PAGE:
Navigating back to learning harmony

A new article from QUT academics looks at the grey area between the roles of academic staff and learning designers in using educational technology and the challenges of working out who is in charge and how best to work in this contested space.

The global learning technology market is forecast to grow from $200 billion in 2019 to $375 in 2026 – a measure of the explosion in importance placed on improved online education tools, particularly after the acceleration of online learning adoption during the COVID-19 pandemic.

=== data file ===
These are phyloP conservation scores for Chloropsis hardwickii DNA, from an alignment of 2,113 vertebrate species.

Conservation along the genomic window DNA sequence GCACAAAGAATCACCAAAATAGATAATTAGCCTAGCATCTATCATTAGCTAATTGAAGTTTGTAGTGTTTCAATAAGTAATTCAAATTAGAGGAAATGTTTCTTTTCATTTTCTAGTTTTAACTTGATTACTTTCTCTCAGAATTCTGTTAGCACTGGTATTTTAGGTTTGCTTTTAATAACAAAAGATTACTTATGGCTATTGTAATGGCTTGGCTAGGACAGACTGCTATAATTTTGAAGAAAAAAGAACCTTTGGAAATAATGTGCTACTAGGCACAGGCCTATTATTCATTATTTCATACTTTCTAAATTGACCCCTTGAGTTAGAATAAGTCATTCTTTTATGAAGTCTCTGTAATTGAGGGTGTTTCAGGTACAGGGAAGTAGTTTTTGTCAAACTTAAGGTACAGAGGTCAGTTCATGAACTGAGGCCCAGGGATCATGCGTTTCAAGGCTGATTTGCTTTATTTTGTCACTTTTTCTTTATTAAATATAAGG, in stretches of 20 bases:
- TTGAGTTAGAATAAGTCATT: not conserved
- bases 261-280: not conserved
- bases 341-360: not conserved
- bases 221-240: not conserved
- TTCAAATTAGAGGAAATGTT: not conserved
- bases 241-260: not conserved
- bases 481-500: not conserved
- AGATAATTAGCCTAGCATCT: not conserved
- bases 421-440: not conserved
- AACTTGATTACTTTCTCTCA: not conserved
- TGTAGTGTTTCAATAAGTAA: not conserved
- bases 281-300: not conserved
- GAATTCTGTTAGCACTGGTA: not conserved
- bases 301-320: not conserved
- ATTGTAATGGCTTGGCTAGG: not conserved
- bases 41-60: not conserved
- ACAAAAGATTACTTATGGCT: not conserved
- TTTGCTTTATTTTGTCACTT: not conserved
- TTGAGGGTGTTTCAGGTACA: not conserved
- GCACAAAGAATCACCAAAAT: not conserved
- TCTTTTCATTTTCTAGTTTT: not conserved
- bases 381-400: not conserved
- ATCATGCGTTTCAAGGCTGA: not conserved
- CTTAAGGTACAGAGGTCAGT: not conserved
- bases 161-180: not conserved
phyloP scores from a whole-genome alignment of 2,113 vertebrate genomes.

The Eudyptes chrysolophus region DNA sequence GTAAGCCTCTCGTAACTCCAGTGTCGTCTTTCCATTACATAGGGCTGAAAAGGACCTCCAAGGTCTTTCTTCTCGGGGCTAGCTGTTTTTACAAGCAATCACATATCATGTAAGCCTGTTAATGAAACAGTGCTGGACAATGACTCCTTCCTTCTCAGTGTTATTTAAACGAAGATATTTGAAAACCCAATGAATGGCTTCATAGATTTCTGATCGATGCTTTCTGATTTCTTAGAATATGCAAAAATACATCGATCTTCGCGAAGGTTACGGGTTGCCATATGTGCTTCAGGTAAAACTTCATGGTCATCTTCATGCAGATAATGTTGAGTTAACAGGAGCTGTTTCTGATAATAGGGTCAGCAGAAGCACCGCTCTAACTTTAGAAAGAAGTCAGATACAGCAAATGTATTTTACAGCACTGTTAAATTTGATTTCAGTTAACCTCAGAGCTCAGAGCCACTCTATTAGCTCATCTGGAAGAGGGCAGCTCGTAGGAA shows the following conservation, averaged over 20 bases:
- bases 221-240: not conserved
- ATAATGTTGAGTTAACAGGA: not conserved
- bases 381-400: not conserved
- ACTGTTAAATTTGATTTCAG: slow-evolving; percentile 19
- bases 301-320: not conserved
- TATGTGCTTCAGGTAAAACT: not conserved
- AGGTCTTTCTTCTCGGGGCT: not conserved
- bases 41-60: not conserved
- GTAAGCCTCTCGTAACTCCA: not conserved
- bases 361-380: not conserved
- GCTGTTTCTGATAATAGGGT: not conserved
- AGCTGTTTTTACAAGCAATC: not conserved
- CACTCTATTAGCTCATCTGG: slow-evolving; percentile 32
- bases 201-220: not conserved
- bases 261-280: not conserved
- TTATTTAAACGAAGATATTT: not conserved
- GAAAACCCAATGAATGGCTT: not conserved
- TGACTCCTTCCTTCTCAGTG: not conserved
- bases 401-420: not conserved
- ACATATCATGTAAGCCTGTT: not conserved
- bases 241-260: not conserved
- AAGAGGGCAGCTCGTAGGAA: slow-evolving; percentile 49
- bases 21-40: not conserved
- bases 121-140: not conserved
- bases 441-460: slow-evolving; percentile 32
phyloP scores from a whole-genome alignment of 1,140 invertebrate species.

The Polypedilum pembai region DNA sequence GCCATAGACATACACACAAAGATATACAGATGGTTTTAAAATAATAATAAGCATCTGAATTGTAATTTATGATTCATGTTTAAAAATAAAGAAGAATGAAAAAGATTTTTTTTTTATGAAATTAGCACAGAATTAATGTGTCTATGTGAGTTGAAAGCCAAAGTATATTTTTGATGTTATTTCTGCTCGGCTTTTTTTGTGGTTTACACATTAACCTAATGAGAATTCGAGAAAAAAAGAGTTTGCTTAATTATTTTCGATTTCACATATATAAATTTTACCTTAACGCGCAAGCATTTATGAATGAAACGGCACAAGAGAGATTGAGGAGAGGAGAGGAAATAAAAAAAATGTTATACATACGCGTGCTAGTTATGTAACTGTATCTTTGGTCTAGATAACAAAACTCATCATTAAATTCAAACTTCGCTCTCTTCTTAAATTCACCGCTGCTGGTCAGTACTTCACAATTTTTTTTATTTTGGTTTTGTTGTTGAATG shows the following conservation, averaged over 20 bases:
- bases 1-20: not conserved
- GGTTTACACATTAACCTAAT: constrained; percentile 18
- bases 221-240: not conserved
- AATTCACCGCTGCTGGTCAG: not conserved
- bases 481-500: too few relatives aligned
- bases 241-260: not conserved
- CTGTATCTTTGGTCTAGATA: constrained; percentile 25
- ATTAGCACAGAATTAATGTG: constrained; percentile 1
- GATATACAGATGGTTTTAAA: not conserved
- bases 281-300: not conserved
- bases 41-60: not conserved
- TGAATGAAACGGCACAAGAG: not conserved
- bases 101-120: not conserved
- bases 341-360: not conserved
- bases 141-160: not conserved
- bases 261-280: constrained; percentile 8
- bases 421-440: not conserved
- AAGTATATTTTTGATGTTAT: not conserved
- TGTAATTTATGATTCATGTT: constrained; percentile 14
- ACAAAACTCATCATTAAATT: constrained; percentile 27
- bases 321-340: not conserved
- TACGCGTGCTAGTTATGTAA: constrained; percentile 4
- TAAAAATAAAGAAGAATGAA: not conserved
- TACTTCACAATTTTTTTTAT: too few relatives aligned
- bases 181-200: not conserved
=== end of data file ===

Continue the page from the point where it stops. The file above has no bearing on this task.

The article analyses aspects of some cases of increasing conflict between learning designers and academic staff as the role of both groups change, particularly with the accelerated roll out of online learning. Anecdotal evidence of increased conflict over the types of learning programs used, reduced time available to work on solutions, and reduced access to learning designers reveal some of the pressures commonly reported by each group.

The analysis observed that both groups had a shared desire to improve learning and teaching, but changed power dynamics and understanding as a result of the accelerated online teaching rollout. Policies that prioritise collaboration over learning design rather than fragmentation and institutionalised power imbalances could help.